I recognize how hard this will be. Suspicion and hostility has been passed on for generations, and at times it has hardened. But I'm convinced that the majority of Israelis and Palestinians would rather look to the future than be trapped in the past. We see that spirit in the Israeli father whose son was killed by Hamas, who helped start an organization that brought together Israelis and Palestinians who had lost loved ones. That father said, "I gradually realized that the only hope for progress was to recognize the face of the conflict." We see it in the actions of a Palestinian who lost three daughters to Israeli shells in Gaza. "I have the right to feel angry," he said. "So many people were expecting me to hate. My answer to them is I shall not hate. Let us hope," he said, "for tomorrow."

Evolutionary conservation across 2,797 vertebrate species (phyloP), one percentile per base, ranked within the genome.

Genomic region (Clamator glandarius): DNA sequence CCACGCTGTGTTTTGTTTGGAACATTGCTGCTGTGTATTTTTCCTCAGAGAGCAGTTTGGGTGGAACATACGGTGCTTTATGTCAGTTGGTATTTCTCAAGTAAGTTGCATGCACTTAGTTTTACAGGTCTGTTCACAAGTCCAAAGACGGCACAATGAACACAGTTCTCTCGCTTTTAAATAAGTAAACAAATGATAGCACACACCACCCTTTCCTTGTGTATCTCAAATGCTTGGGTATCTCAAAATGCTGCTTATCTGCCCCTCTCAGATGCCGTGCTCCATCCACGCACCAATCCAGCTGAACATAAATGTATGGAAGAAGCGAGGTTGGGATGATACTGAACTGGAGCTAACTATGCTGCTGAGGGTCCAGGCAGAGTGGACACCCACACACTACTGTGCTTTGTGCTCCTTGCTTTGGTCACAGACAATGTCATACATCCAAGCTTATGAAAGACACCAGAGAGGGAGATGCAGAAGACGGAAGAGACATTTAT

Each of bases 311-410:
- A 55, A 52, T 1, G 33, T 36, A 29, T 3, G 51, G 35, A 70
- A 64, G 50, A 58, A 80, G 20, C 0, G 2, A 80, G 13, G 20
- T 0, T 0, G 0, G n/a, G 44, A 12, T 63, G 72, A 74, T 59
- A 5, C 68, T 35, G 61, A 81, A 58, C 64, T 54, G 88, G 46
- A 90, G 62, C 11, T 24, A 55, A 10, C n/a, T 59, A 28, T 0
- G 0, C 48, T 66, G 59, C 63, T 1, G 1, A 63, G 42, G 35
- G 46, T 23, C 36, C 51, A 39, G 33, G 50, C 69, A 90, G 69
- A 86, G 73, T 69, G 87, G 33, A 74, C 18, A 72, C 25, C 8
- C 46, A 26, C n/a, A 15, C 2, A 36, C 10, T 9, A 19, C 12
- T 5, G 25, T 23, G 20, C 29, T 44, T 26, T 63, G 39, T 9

That is the choice that must be made -- not simply in the Israeli-Palestinian conflict, but across the entire region -- a choice between hate and hope; between the shackles of the past and the promise of the future. It's a choice that must be made by leaders and by the people, and it's a choice that will define the future of a region that served as the cradle of civilization and a crucible of strife....
I desperately want to believe that peace is possible. The status quo will lead to more violence. Unrealized hopes for change will also lead to more violence. But we must try to change ourselves and our world. The Palestinians deserve a state. Israel deserves sheket v'shalom, quiet and peace. Let us hope that these dreams are possible, both our hopes for Israel and the legitimate aspirations of the Palestinian people.